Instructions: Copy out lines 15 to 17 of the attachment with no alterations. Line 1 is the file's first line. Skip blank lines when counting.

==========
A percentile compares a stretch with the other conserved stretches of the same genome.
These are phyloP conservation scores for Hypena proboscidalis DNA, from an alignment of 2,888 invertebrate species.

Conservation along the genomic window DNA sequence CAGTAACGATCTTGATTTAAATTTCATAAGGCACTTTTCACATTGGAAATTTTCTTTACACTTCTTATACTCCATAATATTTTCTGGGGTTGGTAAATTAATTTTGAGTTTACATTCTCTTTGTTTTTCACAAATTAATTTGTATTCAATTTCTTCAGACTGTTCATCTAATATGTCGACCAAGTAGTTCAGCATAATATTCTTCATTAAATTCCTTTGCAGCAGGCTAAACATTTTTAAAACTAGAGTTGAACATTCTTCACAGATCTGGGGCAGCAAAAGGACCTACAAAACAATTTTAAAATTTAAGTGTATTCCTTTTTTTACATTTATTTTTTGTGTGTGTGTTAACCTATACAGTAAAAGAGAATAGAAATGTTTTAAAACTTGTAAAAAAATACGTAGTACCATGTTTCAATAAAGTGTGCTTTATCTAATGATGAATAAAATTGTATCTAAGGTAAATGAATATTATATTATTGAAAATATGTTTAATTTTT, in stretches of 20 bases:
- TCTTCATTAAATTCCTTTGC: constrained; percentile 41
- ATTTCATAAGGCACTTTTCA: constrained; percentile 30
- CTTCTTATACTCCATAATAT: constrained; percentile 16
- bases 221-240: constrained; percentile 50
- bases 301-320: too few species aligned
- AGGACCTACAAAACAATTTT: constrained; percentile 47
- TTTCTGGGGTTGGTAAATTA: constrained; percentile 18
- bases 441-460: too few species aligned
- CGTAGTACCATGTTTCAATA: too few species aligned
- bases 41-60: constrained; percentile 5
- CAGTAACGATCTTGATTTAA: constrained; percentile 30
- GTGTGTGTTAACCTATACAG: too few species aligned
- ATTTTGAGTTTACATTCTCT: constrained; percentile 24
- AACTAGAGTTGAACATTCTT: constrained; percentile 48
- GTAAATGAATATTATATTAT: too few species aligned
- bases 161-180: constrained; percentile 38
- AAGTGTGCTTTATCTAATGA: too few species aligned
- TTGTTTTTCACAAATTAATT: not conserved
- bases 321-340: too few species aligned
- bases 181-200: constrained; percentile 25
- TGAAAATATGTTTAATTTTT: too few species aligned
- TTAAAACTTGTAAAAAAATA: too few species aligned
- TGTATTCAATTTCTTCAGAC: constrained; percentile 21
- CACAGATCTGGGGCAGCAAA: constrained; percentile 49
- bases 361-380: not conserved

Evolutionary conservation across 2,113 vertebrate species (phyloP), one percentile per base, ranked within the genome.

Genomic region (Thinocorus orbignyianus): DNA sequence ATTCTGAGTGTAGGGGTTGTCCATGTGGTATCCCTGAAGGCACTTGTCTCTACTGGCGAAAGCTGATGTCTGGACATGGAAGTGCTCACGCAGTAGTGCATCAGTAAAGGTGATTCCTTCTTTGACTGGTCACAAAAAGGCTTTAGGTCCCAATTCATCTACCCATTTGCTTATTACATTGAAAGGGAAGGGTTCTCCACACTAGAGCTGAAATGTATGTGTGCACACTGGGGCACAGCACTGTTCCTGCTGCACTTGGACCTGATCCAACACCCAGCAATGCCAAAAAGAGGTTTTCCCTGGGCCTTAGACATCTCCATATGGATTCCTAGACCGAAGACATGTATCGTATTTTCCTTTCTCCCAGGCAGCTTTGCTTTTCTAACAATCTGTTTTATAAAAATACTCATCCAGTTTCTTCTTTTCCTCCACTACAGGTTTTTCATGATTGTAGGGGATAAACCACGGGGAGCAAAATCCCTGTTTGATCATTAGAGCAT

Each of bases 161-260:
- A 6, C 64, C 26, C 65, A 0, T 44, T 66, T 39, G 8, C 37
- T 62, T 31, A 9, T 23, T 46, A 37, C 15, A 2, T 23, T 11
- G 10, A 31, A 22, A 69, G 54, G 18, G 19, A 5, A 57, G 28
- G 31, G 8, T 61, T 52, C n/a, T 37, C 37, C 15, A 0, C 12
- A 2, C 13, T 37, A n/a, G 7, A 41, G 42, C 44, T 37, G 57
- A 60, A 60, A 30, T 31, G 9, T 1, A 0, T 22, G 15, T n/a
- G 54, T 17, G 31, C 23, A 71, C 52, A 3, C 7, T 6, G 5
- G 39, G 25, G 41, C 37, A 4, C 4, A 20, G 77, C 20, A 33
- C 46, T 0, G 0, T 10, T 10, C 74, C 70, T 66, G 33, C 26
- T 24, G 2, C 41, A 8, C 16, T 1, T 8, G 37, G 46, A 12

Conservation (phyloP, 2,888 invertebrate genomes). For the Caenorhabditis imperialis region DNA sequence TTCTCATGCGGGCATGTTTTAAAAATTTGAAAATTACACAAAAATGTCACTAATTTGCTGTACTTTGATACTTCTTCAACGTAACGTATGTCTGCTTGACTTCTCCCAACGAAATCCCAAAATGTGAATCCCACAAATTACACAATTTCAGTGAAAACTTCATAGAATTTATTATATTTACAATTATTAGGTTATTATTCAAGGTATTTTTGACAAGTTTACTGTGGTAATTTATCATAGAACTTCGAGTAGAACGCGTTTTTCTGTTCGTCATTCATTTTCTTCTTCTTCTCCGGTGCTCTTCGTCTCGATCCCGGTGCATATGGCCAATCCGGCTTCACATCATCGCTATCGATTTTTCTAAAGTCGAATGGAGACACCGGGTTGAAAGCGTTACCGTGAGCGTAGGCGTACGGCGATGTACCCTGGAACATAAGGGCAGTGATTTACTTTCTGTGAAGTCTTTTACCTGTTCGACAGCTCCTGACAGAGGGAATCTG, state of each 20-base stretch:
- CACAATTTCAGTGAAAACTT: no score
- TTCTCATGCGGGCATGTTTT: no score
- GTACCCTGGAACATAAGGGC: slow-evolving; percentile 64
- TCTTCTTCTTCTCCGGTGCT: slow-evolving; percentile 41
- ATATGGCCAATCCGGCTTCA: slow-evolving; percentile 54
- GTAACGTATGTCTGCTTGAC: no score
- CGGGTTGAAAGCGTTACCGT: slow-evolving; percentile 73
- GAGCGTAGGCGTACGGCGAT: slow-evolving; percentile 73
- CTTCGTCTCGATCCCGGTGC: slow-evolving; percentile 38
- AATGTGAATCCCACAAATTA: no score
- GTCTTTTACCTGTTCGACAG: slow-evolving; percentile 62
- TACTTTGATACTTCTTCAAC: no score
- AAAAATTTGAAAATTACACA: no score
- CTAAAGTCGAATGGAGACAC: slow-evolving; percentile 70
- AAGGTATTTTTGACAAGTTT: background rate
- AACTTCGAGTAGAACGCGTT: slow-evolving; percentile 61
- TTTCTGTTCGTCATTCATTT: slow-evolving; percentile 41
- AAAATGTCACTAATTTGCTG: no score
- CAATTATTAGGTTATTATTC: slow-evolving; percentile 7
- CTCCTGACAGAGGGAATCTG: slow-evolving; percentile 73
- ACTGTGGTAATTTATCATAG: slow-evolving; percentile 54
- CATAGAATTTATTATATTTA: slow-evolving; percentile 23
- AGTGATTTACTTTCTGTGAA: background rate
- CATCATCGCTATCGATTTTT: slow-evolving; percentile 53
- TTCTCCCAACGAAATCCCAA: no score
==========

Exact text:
- GTGTGTGTTAACCTATACAG: too few species aligned
- ATTTTGAGTTTACATTCTCT: constrained; percentile 24
- AACTAGAGTTGAACATTCTT: constrained; percentile 48